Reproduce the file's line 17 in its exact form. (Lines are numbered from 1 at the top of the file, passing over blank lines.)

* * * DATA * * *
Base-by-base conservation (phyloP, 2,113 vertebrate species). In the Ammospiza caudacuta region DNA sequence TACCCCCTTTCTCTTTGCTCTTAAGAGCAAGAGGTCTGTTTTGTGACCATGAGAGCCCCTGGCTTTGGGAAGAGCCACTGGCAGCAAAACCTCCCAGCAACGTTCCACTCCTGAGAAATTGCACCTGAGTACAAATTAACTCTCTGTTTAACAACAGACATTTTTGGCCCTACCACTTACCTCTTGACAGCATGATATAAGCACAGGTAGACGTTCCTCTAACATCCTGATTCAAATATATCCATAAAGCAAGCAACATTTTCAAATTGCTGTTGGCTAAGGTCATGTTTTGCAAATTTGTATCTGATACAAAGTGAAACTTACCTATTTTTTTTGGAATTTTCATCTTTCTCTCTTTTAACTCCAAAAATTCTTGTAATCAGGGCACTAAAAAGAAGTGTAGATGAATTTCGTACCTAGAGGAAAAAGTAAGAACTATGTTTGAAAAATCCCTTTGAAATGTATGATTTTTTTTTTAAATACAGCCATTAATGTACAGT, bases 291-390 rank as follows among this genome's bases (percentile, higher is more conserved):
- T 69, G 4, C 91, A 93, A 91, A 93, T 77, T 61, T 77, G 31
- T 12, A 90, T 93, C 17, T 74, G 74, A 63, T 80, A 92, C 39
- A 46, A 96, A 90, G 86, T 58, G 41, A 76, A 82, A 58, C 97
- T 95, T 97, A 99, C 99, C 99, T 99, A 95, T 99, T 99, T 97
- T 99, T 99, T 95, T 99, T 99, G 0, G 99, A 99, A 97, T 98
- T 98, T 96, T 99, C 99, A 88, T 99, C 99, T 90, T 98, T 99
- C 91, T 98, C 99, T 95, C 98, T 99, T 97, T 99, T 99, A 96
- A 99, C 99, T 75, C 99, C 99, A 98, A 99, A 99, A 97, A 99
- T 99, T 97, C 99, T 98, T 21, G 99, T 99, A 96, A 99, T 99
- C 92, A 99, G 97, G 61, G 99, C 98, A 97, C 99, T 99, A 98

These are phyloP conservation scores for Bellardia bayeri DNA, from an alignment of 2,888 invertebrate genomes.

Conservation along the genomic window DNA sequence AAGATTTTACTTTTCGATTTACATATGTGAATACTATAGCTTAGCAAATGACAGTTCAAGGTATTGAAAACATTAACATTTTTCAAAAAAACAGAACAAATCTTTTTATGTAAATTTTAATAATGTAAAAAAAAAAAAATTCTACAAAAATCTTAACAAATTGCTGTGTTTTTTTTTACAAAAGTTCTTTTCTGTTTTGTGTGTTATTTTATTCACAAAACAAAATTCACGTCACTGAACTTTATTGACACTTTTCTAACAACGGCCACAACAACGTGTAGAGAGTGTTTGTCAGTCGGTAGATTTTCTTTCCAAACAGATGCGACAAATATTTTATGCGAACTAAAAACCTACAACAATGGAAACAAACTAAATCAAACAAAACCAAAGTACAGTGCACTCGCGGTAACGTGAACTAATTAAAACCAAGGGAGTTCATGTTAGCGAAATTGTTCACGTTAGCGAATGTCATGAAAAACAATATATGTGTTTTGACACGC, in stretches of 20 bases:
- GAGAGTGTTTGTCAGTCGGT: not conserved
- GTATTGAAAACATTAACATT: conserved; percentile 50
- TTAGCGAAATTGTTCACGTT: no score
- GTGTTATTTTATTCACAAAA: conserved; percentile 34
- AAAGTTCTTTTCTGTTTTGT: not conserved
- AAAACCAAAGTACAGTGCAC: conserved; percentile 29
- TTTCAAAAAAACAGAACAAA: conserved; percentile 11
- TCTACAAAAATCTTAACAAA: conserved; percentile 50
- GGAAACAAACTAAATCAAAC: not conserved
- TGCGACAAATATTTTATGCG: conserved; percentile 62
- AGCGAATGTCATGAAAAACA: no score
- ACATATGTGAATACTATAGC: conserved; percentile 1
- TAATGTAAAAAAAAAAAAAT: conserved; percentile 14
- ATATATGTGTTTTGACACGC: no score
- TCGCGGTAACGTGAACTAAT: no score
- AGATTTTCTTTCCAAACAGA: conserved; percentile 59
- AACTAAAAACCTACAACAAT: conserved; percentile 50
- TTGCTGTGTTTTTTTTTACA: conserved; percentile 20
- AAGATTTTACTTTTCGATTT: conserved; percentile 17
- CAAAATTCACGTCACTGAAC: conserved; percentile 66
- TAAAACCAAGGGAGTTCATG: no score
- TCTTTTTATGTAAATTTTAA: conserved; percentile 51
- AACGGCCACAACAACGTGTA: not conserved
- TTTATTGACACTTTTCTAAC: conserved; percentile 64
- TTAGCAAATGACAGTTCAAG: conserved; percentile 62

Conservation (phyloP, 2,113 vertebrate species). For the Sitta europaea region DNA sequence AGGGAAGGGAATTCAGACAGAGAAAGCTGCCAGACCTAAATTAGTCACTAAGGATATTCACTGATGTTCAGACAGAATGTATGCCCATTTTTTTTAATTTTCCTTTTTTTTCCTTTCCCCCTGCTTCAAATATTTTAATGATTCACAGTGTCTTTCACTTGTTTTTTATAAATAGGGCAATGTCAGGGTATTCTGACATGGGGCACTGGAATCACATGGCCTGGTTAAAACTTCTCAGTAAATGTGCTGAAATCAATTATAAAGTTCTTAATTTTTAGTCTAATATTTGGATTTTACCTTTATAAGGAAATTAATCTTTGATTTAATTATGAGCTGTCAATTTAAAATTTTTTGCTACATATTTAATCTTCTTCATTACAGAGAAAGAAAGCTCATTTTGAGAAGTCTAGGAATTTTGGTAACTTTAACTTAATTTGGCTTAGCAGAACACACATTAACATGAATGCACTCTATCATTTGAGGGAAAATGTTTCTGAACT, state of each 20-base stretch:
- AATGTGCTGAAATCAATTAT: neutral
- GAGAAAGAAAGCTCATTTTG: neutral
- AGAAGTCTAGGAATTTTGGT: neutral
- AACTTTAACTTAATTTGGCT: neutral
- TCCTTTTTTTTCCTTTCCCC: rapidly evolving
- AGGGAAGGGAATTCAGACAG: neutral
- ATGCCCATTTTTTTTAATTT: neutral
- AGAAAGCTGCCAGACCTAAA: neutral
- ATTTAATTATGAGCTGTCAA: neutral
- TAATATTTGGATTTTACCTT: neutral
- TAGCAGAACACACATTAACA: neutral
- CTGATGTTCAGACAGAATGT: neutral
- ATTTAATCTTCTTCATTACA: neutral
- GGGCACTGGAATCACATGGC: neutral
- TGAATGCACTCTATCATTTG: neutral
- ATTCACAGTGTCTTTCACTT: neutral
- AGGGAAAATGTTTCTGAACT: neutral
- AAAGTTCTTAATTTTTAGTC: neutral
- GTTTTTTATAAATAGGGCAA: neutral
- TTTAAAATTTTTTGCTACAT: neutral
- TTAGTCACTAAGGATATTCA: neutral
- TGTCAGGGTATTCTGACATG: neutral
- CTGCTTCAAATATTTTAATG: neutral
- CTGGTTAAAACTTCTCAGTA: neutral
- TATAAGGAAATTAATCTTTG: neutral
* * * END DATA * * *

- GTGTTATTTTATTCACAAAA: conserved; percentile 34